I went to an art show in Perry, Iowa this weekend. According to the web site, there are over 100 artists, musicians, and poets. There are 6 buildings, each having several artists. Musicians are in all of the venues. I had worried that this would detract from the art or the talking would detract from the music. Fortunately, this wasn’t the case. The music was a nice accompaniment for looking at the art. If you wanted to just listen to the music, it had a nice concert feel to it. Overall, it was much nicer than I had expected.
There were two artists I follow there, so I made sure to talk to them. The first is Cindy Skeie, who is a macrophotographer. I normally don’t buy any photography, but she does some really good work. I had her sign and date the picture I bought, which makes it a little more unique. I really like how she frames her work and presents it. She can be found at www.skeiescapes.com. I bought her calendar entitled “What the…”. Very cool pictures and reasonably priced at $15.
The other is Joseph Murray, who unfortunately doesn’t have a web site. He does really good landscapes, bird paintings, and rural scenes. He uses a very cool process of water color with acryllic in a layered format. The whole process gives a great light effect. He is doing a one man show down in Jefferson, IA at the end of November/early December. I hope to collect more from him after the first of the year.
There were quite a few fiber artists at the show, which is really unique for the shows that I have been to. There were a couple what I would call traditional quilts. They were pretty good. The ones I thought were the coolest were the applique quilts that used the fiber and sewing as a medium for expressing an idea, whether it was landscapes, portraits, and even abstracts. Some of them even dyed their own fabric and one made their own thread! Awesome stuff.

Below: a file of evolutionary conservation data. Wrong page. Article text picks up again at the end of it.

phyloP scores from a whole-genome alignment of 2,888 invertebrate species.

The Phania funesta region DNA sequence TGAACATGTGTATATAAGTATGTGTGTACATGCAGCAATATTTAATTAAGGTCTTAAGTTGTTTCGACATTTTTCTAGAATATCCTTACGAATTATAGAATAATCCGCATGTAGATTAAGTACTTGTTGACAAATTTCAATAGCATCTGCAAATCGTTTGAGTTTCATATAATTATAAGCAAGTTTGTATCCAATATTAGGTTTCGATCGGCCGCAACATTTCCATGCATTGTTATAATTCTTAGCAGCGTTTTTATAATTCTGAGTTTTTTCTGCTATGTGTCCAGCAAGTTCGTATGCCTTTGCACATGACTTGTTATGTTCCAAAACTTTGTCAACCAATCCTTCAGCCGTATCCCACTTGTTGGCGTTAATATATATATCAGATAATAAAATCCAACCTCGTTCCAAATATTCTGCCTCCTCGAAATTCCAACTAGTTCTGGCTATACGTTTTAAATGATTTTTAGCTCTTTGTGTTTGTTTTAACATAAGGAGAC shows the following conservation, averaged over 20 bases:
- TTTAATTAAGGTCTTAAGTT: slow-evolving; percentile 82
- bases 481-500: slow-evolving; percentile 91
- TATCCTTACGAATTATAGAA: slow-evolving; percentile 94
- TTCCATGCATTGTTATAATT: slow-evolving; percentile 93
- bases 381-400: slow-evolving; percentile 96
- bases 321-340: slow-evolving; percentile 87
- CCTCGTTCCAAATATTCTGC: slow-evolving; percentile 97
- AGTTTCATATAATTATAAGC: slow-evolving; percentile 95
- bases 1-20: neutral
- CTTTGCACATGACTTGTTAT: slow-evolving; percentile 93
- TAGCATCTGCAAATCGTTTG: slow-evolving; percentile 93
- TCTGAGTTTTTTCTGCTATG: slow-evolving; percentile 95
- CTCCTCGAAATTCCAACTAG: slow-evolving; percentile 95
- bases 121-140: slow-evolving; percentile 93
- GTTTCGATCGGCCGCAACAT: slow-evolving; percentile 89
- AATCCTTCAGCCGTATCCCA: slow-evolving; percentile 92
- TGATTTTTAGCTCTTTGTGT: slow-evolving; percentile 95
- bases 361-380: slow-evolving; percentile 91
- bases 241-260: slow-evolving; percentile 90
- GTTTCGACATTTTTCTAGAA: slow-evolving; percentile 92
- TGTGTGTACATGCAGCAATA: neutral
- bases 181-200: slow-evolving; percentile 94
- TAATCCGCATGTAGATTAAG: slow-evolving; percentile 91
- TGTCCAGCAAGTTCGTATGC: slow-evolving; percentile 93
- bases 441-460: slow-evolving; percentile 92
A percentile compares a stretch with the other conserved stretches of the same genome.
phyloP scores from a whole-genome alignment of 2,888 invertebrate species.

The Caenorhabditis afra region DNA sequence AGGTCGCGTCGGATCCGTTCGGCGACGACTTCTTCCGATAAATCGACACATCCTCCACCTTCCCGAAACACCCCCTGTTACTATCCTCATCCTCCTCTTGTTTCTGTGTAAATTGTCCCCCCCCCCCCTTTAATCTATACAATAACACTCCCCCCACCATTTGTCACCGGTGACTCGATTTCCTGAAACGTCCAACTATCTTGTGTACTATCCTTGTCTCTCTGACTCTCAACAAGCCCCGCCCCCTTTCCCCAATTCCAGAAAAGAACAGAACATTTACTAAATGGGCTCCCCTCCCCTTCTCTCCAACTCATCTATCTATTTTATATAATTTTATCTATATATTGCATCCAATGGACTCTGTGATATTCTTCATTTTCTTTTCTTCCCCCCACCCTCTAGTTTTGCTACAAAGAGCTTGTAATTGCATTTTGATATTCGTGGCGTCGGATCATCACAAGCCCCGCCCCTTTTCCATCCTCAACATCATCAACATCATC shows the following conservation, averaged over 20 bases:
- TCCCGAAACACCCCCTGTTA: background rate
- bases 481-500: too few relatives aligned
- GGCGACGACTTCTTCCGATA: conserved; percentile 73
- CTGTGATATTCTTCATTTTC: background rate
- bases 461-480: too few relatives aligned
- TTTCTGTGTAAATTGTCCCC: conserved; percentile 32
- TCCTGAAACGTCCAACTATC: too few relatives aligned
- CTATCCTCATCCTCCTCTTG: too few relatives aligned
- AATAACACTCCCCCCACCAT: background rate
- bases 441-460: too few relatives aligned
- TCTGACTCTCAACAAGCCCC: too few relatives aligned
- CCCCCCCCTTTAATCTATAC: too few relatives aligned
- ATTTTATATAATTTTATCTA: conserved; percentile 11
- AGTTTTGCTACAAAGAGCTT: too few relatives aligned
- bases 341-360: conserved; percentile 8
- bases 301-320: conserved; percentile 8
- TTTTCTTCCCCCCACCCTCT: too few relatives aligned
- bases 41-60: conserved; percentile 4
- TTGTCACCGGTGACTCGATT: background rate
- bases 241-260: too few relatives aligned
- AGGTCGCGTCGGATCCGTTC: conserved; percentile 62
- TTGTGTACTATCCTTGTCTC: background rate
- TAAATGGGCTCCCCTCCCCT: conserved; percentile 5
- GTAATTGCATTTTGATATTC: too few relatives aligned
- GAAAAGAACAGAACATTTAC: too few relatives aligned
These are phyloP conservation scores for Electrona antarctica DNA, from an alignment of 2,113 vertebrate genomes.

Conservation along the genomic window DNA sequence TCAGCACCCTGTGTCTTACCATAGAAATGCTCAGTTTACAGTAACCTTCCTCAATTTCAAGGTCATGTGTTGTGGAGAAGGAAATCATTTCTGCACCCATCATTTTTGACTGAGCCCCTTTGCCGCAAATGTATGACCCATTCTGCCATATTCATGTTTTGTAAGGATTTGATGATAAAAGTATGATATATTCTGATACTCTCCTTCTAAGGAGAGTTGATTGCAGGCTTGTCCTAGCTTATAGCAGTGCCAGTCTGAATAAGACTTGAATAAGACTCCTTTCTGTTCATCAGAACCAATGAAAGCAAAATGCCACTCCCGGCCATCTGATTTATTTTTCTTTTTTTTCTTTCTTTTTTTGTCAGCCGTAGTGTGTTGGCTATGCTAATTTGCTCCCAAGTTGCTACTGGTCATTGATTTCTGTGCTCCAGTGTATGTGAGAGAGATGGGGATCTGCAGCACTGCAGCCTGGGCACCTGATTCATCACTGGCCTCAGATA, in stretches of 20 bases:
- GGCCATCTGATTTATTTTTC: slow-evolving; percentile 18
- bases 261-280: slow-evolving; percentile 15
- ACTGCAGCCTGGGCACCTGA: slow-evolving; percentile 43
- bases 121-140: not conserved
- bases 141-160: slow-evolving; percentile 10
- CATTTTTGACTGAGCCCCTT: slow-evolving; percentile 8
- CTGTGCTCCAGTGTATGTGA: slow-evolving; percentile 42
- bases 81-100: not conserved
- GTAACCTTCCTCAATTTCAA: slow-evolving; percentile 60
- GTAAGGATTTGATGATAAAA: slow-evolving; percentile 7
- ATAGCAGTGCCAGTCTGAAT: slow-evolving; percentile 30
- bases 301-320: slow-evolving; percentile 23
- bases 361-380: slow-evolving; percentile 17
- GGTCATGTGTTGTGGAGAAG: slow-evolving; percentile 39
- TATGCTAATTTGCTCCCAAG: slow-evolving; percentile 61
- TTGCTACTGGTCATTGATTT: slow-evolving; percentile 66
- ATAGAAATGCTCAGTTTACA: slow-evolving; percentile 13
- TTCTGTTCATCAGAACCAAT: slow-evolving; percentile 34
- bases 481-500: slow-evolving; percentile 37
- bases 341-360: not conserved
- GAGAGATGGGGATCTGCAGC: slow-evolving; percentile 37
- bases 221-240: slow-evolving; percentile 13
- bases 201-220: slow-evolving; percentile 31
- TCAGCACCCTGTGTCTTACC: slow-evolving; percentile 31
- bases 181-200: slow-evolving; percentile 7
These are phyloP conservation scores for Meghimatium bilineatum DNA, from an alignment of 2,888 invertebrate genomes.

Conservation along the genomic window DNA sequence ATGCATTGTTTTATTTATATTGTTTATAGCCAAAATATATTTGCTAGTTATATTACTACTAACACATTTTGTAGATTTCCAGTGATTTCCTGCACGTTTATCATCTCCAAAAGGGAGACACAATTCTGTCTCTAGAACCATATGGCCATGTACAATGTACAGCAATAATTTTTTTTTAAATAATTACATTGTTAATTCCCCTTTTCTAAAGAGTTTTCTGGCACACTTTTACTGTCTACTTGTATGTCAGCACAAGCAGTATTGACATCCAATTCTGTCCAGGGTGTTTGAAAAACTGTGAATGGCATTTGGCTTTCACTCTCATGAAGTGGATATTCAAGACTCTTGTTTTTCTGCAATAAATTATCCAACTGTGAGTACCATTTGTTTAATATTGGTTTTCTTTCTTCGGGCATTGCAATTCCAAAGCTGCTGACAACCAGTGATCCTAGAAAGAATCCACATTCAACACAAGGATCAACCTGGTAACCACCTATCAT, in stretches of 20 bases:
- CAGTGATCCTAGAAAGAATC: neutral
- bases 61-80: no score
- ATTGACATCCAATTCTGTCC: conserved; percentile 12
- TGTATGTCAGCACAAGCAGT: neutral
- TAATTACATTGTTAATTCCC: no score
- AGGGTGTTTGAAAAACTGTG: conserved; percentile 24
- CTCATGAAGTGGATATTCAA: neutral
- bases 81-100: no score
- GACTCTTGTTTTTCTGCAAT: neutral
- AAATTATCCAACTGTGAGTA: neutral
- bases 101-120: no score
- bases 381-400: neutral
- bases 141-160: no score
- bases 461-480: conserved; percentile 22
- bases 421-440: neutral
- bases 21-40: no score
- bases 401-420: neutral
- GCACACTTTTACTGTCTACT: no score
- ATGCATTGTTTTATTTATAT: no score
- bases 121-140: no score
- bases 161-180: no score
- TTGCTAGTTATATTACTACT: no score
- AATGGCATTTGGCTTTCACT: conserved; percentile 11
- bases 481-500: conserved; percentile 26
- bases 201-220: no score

Here is where I get on my soap box a little. Art is a business. You have customers (at least potential customers) walking around. Please, if you are going to the show to display your work, interact with your customers. They want to talk to you. Those artists that were friendly, talkative, and seemed to be genuinely be excited about being there were generally doing pretty good in sales. Those that were sitting there, working on something or (worse) reading had no one in their booth. Look, I’ve done booth duty at conventions. It is mind numbing. Having the same conversation over and over is no fun. But, honestly, that is what I as a customer want. Art is emotional. Art is about connections. Art is as much about the artist as the piece itself.
Overall, a pretty good show. I’d suggest it for anyone in the area.